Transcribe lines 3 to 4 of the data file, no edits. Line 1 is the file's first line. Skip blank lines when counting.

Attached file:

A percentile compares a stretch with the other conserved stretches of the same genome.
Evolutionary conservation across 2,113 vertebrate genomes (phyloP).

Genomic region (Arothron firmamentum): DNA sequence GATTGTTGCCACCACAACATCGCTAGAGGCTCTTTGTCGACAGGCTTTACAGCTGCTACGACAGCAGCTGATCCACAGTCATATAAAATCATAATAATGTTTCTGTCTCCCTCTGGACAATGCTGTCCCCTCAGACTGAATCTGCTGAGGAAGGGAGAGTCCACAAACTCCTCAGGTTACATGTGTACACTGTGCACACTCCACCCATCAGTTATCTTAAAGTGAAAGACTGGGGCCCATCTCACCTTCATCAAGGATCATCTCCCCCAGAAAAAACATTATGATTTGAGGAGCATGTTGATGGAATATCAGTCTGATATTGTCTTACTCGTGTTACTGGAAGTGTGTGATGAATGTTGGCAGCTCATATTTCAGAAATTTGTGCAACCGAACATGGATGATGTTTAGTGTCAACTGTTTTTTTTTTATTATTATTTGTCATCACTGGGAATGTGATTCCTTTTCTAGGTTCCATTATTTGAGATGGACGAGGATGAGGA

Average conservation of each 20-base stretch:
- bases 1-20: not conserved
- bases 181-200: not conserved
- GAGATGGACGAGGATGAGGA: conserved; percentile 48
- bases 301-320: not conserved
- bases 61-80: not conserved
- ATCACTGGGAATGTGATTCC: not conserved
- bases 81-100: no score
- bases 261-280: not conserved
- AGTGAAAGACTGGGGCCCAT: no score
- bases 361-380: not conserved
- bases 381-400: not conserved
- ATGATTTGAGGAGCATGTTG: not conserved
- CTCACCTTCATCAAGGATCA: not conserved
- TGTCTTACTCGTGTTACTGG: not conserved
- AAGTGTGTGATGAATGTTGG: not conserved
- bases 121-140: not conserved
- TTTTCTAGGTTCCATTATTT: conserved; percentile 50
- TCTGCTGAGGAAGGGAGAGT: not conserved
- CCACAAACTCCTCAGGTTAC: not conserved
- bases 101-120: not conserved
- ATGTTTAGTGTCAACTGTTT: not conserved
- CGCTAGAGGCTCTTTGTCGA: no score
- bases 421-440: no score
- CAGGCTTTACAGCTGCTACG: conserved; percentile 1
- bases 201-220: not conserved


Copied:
Genomic region (Arothron firmamentum): DNA sequence GATTGTTGCCACCACAACATCGCTAGAGGCTCTTTGTCGACAGGCTTTACAGCTGCTACGACAGCAGCTGATCCACAGTCATATAAAATCATAATAATGTTTCTGTCTCCCTCTGGACAATGCTGTCCCCTCAGACTGAATCTGCTGAGGAAGGGAGAGTCCACAAACTCCTCAGGTTACATGTGTACACTGTGCACACTCCACCCATCAGTTATCTTAAAGTGAAAGACTGGGGCCCATCTCACCTTCATCAAGGATCATCTCCCCCAGAAAAAACATTATGATTTGAGGAGCATGTTGATGGAATATCAGTCTGATATTGTCTTACTCGTGTTACTGGAAGTGTGTGATGAATGTTGGCAGCTCATATTTCAGAAATTTGTGCAACCGAACATGGATGATGTTTAGTGTCAACTGTTTTTTTTTTATTATTATTTGTCATCACTGGGAATGTGATTCCTTTTCTAGGTTCCATTATTTGAGATGGACGAGGATGAGGA

Average conservation of each 20-base stretch: